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09-03-2020, 06:32 AM - 1 Like   #16
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The 12-24 has significant fringing in quite a lot of situations. Compared to the DA15 it has much better edge resolution but it renders a "flatter" picture. The DA15 will show subtle colour differences that you cant see with the 12-24.

I don't own the 11-18 but I researched it before going ff. It seems to me the 11-18 is close to the DA15 rendering but performs better resolution wise and fringes less than the 12-24. As seen in the pentax forum tests the edges arent as good as one can hope. But the over all quality of the images is great.

09-03-2020, 07:47 AM   #17
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QuoteOriginally posted by pres589 Quote
This may sound silly, but I think if I made money with my photography (or was so independently wealthy that none of this mattered, which if it did you wouldn't be here asking about it) I would rent an 11-18 and see if it would replace the 14 and 12-24 that you already own. If I didn't, I wouldn't spend the money to make the change. I'm suggesting selling the 14 as I believe the optical qualities of the 11-18 overlap so much as to make the 14 redundant. The DA 15 is something else that I couldn't see selling as well.

The 11-18 seems great but I couldn't justify that swap at all for myself.
The rent before splashing money is a good idea but it's difficult to rent Pentax equipments where I live. Usually I counter that by only buy used lenses at good price, so if I don't like them I can resell later at similar price, so no loss. If I ever get the 11-18, surely the 12-24 will have to go, but the 14 is a hard case, I quite like its images, even better than the 15, though the 15 will also stay due to its limited advantage. Also I have to be careful because since the COVID I have observed a big drop in used Pentax gears price.

---------- Post added 09-03-20 at 07:49 AM ----------

QuoteOriginally posted by aslyfox Quote
a very serious consideration

especially with a young child and other possible needs to spend funds on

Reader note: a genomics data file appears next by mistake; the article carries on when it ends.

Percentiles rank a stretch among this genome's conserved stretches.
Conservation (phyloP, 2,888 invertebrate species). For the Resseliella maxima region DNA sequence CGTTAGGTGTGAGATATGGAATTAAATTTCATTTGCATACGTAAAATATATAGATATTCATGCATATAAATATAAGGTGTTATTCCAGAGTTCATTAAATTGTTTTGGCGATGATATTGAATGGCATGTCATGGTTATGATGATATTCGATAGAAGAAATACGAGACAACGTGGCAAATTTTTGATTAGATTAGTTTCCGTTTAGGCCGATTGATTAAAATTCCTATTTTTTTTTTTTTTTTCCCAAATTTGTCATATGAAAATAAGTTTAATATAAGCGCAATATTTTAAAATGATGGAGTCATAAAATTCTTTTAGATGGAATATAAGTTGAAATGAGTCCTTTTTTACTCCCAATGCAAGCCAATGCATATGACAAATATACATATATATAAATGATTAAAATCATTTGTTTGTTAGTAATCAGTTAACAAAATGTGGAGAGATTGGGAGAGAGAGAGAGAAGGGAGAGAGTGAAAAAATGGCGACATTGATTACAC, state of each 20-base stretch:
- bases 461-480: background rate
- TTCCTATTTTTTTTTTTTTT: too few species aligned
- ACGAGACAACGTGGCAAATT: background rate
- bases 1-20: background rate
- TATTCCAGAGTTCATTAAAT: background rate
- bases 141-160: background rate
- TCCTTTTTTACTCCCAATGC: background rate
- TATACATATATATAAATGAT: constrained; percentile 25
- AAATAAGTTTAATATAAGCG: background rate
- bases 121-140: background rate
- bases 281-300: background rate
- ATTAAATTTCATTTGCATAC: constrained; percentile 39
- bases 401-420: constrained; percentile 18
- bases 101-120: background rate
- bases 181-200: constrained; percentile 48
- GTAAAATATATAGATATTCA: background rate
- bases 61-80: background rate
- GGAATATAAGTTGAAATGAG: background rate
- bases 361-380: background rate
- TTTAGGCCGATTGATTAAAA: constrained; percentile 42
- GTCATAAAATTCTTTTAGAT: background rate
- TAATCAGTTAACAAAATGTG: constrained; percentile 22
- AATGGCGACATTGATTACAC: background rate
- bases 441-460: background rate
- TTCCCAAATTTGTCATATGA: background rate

but if you can persuade the spouse

why not
It was a joke, but yeah sometimes I feel a bit guilty after purchasing a lens, thinking that money could be spent for something else for my family. That doesn't stop me from acquiring a lot of overlapping lenses though.

---------- Post added 09-03-20 at 07:55 AM ----------

QuoteOriginally posted by jatrax Quote
I have the 12-24 and have really enjoyed it over the years. However, if I had not gone to FF I would have sold it and bought the 11-18. Why? Just because I guess. Since my primary body is the K-1 and my second body the K-3II the 12-24 is more than good enough. Particularly since most of my wide angle shots are with the K-1 and the DFA 15-30.

That said, if I had your dilemma I would sell the 12-24 and the 14 and buy the 11-18. You do not say what other lenses you have but you mentioned the 16-50. If so the 11-18 paired with the 16-50 covers things nicely. Keep the 15mm because it is the 15mm. I sold mine and miss it.
This, to tell you the truth I like the photos from K1+15-30 people post on this forum a lot. I know there are a lot of skills and such, but even technically, the sharpness, clarity, contrast and colour are obvious to see. I want those from my photos. Since I'm not going to FF anytime soon, if the 11-18 can be comparable with the 15-30 optically (I have a KP which is a baby-K1), it might be a good investment. The 12-24 is actually a very good lens, very sharp and versatile, but for some reasons I found the images a bit lacking, be it colour or contrast I can't explain, I just like photos from the 14 a bit more.

---------- Post added 09-03-20 at 07:57 AM ----------

QuoteOriginally posted by cport Quote
... and I have never regretted. It is really an excellent lens. The longer I have it the more I like it, especially in harsh conditions! But I did not have 15 and 14 ...

So it is up to you, what is your style of shooting. 12-24 is really good, especially in terms of sharpness, it does have nicer starburst! But what I did not like was the flare resistance when shooting sunsets, I was unable to remove some of them and it looked ugly. So I decided to do the move ...

Looking back, I would have done this again. There is one more big pro for 11-18 - the autofocus when shooting reports. AF of 11-18 is not even faster, but it is more reliable, even in AF-C (both lenses on the same KP).
Thank you, aside from flare resistance, do find improvement in other areas when it comes to image quality?

---------- Post added 09-03-20 at 07:58 AM ----------

QuoteOriginally posted by cport Quote
... and I have never regretted. It is really an excellent lens. The longer I have it the more I like it, especially in harsh conditions! But I did not have 15 and 14 ...